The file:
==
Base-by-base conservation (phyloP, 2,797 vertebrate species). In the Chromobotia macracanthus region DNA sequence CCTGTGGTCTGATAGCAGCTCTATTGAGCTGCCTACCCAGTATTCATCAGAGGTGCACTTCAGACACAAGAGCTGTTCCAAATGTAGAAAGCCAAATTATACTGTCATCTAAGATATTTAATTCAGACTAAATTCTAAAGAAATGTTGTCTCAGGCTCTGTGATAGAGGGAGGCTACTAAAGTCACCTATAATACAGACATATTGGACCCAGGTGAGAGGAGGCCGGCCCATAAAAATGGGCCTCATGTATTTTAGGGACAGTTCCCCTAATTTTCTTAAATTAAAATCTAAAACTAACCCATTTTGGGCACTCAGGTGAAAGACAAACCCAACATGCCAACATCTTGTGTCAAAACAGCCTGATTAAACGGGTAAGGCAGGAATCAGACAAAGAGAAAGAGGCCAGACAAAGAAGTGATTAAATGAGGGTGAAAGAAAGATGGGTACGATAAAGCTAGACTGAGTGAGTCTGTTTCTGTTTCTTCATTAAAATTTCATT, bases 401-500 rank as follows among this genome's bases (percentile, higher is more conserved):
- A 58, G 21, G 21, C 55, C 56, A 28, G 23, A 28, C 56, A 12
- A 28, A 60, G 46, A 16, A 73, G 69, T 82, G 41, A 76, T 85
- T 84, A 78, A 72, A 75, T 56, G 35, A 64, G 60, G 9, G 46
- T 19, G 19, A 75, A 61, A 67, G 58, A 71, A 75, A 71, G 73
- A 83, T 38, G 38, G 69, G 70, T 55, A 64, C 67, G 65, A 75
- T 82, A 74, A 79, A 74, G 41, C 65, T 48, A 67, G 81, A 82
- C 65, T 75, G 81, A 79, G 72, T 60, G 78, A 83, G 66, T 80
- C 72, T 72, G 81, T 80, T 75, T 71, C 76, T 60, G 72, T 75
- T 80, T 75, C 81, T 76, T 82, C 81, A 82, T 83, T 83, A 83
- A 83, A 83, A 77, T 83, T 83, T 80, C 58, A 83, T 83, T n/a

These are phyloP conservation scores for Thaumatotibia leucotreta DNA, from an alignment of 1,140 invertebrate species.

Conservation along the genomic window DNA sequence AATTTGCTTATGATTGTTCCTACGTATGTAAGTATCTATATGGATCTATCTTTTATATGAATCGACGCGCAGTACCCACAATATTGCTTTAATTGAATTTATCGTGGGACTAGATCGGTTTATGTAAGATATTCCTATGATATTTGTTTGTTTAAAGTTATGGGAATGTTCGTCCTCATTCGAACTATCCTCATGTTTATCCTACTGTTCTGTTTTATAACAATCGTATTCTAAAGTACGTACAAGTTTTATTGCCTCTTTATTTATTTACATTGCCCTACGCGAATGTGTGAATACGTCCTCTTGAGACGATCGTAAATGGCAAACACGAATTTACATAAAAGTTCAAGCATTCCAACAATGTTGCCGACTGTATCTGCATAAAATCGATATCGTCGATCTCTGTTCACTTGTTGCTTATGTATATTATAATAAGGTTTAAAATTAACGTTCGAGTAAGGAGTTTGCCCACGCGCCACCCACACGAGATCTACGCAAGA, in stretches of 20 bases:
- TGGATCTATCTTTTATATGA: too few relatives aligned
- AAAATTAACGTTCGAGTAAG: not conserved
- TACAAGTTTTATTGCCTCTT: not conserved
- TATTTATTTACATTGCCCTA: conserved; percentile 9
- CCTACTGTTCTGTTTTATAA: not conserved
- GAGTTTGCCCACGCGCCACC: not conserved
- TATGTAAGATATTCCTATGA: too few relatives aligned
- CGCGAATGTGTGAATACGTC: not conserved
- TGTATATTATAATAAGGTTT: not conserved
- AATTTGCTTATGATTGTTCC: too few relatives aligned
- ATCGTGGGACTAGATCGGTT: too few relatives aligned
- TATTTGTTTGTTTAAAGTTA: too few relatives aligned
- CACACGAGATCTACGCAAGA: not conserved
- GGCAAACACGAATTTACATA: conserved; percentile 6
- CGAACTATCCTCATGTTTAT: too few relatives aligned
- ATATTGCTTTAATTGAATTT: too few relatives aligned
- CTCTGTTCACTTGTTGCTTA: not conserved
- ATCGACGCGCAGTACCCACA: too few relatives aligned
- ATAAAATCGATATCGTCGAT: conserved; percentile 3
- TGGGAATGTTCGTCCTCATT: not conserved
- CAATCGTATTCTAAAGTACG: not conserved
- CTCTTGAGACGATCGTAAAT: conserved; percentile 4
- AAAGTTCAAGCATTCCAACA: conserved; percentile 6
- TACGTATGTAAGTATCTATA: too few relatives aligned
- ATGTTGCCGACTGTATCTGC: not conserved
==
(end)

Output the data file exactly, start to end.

Base-by-base conservation (phyloP, 2,797 vertebrate species). In the Chromobotia macracanthus region DNA sequence CCTGTGGTCTGATAGCAGCTCTATTGAGCTGCCTACCCAGTATTCATCAGAGGTGCACTTCAGACACAAGAGCTGTTCCAAATGTAGAAAGCCAAATTATACTGTCATCTAAGATATTTAATTCAGACTAAATTCTAAAGAAATGTTGTCTCAGGCTCTGTGATAGAGGGAGGCTACTAAAGTCACCTATAATACAGACATATTGGACCCAGGTGAGAGGAGGCCGGCCCATAAAAATGGGCCTCATGTATTTTAGGGACAGTTCCCCTAATTTTCTTAAATTAAAATCTAAAACTAACCCATTTTGGGCACTCAGGTGAAAGACAAACCCAACATGCCAACATCTTGTGTCAAAACAGCCTGATTAAACGGGTAAGGCAGGAATCAGACAAAGAGAAAGAGGCCAGACAAAGAAGTGATTAAATGAGGGTGAAAGAAAGATGGGTACGATAAAGCTAGACTGAGTGAGTCTGTTTCTGTTTCTTCATTAAAATTTCATT, bases 401-500 rank as follows among this genome's bases (percentile, higher is more conserved):
- A 58, G 21, G 21, C 55, C 56, A 28, G 23, A 28, C 56, A 12
- A 28, A 60, G 46, A 16, A 73, G 69, T 82, G 41, A 76, T 85
- T 84, A 78, A 72, A 75, T 56, G 35, A 64, G 60, G 9, G 46
- T 19, G 19, A 75, A 61, A 67, G 58, A 71, A 75, A 71, G 73
- A 83, T 38, G 38, G 69, G 70, T 55, A 64, C 67, G 65, A 75
- T 82, A 74, A 79, A 74, G 41, C 65, T 48, A 67, G 81, A 82
- C 65, T 75, G 81, A 79, G 72, T 60, G 78, A 83, G 66, T 80
- C 72, T 72, G 81, T 80, T 75, T 71, C 76, T 60, G 72, T 75
- T 80, T 75, C 81, T 76, T 82, C 81, A 82, T 83, T 83, A 83
- A 83, A 83, A 77, T 83, T 83, T 80, C 58, A 83, T 83, T n/a

These are phyloP conservation scores for Thaumatotibia leucotreta DNA, from an alignment of 1,140 invertebrate species.

Conservation along the genomic window DNA sequence AATTTGCTTATGATTGTTCCTACGTATGTAAGTATCTATATGGATCTATCTTTTATATGAATCGACGCGCAGTACCCACAATATTGCTTTAATTGAATTTATCGTGGGACTAGATCGGTTTATGTAAGATATTCCTATGATATTTGTTTGTTTAAAGTTATGGGAATGTTCGTCCTCATTCGAACTATCCTCATGTTTATCCTACTGTTCTGTTTTATAACAATCGTATTCTAAAGTACGTACAAGTTTTATTGCCTCTTTATTTATTTACATTGCCCTACGCGAATGTGTGAATACGTCCTCTTGAGACGATCGTAAATGGCAAACACGAATTTACATAAAAGTTCAAGCATTCCAACAATGTTGCCGACTGTATCTGCATAAAATCGATATCGTCGATCTCTGTTCACTTGTTGCTTATGTATATTATAATAAGGTTTAAAATTAACGTTCGAGTAAGGAGTTTGCCCACGCGCCACCCACACGAGATCTACGCAAGA, in stretches of 20 bases:
- TGGATCTATCTTTTATATGA: too few relatives aligned
- AAAATTAACGTTCGAGTAAG: not conserved
- TACAAGTTTTATTGCCTCTT: not conserved
- TATTTATTTACATTGCCCTA: conserved; percentile 9
- CCTACTGTTCTGTTTTATAA: not conserved
- GAGTTTGCCCACGCGCCACC: not conserved
- TATGTAAGATATTCCTATGA: too few relatives aligned
- CGCGAATGTGTGAATACGTC: not conserved
- TGTATATTATAATAAGGTTT: not conserved
- AATTTGCTTATGATTGTTCC: too few relatives aligned
- ATCGTGGGACTAGATCGGTT: too few relatives aligned
- TATTTGTTTGTTTAAAGTTA: too few relatives aligned
- CACACGAGATCTACGCAAGA: not conserved
- GGCAAACACGAATTTACATA: conserved; percentile 6
- CGAACTATCCTCATGTTTAT: too few relatives aligned
- ATATTGCTTTAATTGAATTT: too few relatives aligned
- CTCTGTTCACTTGTTGCTTA: not conserved
- ATCGACGCGCAGTACCCACA: too few relatives aligned
- ATAAAATCGATATCGTCGAT: conserved; percentile 3
- TGGGAATGTTCGTCCTCATT: not conserved
- CAATCGTATTCTAAAGTACG: not conserved
- CTCTTGAGACGATCGTAAAT: conserved; percentile 4
- AAAGTTCAAGCATTCCAACA: conserved; percentile 6
- TACGTATGTAAGTATCTATA: too few relatives aligned
- ATGTTGCCGACTGTATCTGC: not conserved